| RESEARCH RECOMMENDATION:• This study revealed how surprisingly little research can yet tell us about the advantages and disadvantages of African farmers applying livestock manure as fertilizer on their mixed-production farms. We still lack, for example, sufficient comparative data on its effects on small-farm economics, nutrient cycling, practicability, and labour trade-offs.
• We don’t yet know enough about these matters to recommend best-practice manure management and application methods for Uganda’s many small dairy producers. We ought to. We need to research manure management in the context of Africa’s complex small farming systems so that we can offer the continent’s farmers recommendations validated by research.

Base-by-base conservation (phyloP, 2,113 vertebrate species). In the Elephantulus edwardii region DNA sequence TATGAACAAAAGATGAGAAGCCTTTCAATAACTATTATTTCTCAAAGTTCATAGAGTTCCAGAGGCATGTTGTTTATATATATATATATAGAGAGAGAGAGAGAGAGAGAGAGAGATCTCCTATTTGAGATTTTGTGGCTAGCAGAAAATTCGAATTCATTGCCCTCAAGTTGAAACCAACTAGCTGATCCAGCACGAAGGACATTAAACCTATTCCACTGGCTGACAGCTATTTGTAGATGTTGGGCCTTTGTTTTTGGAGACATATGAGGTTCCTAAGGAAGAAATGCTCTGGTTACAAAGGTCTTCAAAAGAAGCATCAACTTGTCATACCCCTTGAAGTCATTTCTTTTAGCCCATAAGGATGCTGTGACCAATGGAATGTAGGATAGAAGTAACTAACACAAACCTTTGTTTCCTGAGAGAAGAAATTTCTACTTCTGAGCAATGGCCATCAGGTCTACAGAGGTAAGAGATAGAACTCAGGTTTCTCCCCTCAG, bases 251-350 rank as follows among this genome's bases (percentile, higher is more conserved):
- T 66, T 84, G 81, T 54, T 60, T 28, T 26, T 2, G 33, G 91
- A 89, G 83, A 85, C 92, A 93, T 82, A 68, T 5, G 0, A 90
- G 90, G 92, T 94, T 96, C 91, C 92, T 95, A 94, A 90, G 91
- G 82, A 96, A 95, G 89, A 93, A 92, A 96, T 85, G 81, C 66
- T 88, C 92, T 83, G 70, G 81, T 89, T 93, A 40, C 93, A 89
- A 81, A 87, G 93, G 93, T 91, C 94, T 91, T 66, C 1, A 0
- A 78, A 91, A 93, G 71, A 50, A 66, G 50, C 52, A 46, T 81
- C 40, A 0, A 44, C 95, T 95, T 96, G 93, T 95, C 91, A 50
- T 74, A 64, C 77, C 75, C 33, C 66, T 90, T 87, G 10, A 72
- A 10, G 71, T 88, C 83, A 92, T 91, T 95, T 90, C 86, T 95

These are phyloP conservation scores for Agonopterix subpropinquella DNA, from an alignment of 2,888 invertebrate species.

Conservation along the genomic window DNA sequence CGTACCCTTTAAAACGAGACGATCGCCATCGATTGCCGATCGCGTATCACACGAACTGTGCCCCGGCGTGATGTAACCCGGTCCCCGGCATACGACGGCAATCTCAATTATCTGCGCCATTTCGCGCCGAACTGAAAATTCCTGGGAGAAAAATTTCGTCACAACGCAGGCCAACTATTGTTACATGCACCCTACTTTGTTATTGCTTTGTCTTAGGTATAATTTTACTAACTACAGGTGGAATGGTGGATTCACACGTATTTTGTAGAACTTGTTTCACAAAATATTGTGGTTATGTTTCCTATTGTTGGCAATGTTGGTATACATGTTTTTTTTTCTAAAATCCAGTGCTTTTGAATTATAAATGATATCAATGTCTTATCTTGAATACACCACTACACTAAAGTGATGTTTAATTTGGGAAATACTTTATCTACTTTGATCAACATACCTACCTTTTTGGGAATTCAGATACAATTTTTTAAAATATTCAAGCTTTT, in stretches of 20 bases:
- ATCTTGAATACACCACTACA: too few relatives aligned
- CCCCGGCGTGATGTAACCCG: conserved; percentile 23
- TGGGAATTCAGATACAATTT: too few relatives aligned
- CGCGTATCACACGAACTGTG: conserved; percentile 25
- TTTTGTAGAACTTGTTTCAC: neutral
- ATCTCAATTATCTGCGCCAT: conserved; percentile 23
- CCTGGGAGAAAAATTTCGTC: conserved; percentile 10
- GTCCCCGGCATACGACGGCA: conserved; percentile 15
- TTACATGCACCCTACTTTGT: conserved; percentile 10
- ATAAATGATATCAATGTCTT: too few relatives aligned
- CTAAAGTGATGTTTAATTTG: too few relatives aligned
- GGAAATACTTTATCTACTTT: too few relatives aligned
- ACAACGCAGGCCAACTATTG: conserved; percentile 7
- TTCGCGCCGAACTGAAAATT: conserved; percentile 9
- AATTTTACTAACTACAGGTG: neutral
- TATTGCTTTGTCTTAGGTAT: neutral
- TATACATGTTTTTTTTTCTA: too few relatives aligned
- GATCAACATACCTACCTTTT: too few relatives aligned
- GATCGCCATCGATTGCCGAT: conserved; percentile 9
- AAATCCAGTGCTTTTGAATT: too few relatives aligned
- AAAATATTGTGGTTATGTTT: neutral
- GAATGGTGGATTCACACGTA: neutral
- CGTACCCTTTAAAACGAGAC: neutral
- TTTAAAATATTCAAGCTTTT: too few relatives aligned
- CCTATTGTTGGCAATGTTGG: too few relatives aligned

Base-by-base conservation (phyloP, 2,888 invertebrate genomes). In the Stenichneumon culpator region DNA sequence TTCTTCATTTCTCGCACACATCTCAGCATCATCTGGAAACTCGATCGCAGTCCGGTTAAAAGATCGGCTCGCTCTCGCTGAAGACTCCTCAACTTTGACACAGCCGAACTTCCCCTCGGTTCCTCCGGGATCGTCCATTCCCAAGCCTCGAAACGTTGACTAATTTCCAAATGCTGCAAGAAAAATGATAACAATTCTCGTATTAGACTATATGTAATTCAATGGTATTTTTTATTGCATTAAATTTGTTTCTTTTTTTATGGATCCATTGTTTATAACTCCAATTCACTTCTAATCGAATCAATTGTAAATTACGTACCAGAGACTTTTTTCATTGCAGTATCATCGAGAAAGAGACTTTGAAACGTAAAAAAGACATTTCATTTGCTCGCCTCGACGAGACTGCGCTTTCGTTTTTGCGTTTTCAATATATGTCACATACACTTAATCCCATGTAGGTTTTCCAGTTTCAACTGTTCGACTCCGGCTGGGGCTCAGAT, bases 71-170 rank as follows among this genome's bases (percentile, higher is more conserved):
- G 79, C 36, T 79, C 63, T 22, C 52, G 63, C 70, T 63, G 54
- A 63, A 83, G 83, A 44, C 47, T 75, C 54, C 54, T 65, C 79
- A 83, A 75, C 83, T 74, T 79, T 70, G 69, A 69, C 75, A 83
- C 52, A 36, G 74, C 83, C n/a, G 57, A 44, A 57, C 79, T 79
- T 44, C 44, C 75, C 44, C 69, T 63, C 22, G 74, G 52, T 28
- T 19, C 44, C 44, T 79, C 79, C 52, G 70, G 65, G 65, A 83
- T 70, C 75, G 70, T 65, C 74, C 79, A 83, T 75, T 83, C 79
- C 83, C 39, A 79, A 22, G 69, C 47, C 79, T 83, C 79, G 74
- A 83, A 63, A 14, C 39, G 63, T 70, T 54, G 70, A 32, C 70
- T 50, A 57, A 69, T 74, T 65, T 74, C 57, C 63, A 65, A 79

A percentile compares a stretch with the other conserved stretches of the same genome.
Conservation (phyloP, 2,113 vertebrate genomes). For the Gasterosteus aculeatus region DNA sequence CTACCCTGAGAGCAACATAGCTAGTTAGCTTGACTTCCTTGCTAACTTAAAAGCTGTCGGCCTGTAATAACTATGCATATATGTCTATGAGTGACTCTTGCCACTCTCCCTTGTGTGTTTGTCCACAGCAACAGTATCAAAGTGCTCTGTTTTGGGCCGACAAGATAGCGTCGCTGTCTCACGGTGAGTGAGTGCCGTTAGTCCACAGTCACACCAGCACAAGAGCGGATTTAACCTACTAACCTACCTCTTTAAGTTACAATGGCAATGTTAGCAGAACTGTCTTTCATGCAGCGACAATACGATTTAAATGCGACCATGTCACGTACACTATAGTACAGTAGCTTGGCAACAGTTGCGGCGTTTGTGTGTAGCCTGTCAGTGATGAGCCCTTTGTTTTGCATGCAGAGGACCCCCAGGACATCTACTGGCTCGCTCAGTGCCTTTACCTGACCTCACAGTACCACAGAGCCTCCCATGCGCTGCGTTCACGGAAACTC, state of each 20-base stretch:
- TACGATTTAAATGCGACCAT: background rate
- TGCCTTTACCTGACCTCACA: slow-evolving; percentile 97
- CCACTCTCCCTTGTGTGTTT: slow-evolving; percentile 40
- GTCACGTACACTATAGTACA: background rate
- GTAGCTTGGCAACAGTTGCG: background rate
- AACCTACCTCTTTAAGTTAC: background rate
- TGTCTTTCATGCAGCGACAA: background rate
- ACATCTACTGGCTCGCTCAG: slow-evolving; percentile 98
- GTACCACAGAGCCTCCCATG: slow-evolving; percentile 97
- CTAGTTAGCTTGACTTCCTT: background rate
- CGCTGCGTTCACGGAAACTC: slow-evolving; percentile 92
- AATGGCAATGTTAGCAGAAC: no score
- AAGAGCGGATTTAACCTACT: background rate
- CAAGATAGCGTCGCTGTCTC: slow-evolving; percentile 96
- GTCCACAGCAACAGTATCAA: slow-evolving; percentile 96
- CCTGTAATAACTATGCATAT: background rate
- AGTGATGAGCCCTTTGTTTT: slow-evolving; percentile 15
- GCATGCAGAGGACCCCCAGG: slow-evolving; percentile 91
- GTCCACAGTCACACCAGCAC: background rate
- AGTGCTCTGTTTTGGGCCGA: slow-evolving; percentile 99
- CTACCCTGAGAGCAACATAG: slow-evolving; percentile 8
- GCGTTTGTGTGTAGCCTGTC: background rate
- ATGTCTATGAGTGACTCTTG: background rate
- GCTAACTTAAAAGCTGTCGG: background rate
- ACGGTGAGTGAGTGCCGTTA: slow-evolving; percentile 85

Download the Research Report: http://hdl.handle.net/10568/257
Download the Research Brief: http://hdl.handle.net/10568/3808
Ugandan National Agriculture Oragnization (NARO)
Danish Institute of Agricultural Sciences (DIAS)
Further Information Contact:
International Livestock Research Institute
Telephone: +254 (20) 422 3000
National Agricultural Research Organization (NARO)